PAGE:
Coulthard loving Supercars underdog tag

18th October 2017 9:47 AM
Fabian Coulthard on the Gold Coast. Picture: AAP/David Clark Fabian Coulthard on the Gold Coast. Picture: AAP/David Clark

THE "underdog" tag sits well with Fabian Coulthard.

The English-born, Kiwi-raised, Gold Coast-based driver is a man few expected to see in the box seat to win the championship with three rounds remaining.

He was no sure thing to even make it as a Supercars driver after some rocky early years.

"There was times where it was touch and go, I may not get a ride for next year but thankfully I was picked up by someone else and I was able to continue my dream of racing Supercars," he said yesterday.

From the moment that he first appeared in the category back in 2004, Coulthard was forced to hop from team to team as opportunities proved limited.

He was replaced not once but twice by former champion Russell Ingall in what Coulthard said were sponsorship-motivated decisions.

He had a horror 2010 season, including a frightening high-speed rollover at Bathurst, placing 23rd in the end-of-year standings.

It was only when he landed at Brad Jones Racing in 2012 that he truly secured himself as a permanent fixture on the grid, scoring his maiden race win the following season.

 

 

Four respectable campaigns at BJR saw him signed by DJR Team Penske.

Dick Johnson's team have shot to the front of the Supercars field this year.

"I feel like I could have done this sooner," Coulthard said.

"I was unlucky that I was moving from team to team every two years ... what doesn't knock you down makes you stronger and I think I have become a stronger person for it."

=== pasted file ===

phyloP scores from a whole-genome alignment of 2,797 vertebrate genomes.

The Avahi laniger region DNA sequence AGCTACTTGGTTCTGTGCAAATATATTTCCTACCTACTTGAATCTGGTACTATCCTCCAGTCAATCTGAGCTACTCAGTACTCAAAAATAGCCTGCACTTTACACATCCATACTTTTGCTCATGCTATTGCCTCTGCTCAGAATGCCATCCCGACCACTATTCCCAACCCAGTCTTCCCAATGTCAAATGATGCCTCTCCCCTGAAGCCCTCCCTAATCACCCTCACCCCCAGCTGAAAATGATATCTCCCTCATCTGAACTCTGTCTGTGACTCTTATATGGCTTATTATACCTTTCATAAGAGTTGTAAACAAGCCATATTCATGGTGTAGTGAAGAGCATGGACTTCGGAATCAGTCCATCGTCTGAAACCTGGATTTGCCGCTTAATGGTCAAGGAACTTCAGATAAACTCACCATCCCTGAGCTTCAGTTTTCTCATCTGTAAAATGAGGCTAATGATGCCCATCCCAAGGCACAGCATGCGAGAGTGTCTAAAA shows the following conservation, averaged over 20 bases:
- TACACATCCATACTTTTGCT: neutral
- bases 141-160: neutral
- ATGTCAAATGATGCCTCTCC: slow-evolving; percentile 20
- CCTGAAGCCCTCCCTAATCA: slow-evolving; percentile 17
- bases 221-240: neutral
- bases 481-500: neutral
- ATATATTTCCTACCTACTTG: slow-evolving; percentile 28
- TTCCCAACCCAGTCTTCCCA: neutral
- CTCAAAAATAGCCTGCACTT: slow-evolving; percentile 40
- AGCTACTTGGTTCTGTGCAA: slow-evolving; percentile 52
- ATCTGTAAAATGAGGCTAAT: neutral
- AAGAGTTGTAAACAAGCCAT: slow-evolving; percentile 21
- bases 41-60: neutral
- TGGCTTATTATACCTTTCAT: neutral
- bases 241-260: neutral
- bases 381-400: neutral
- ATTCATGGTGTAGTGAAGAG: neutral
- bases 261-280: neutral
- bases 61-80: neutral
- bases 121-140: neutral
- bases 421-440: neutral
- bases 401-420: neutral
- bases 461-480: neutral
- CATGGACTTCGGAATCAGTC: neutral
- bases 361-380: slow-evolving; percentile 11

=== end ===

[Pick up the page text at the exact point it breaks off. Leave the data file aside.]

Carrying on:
Coulthard, who has twins due soon, had led much of the 2017 championship before a poor Townsville round dented his title hopes.

But a smart drive in a wild Bathurst 1000 this month, as key rivals Scott McLaughlin and Jamie Whincup both had engine dramas, has propelled him back into the lead.

He enters this weekend's Gold Coast 600 with a 91-point buffer over Whincup.

Even still, there are many who don't see him as a genuine threat - and that's fine by Coulthard.

"How good is that?" he responded.

"I'm happy with that. It doesn't bother me at all.

"At the end of the day, I try to let the results speak for themselves on the track.

"I have always been the underdog."

Coulthard intends to continue his smart approach but believes further race wins will still be pivotal to winning the championship.

The Gold Coast remains an event that he is yet to conquer though.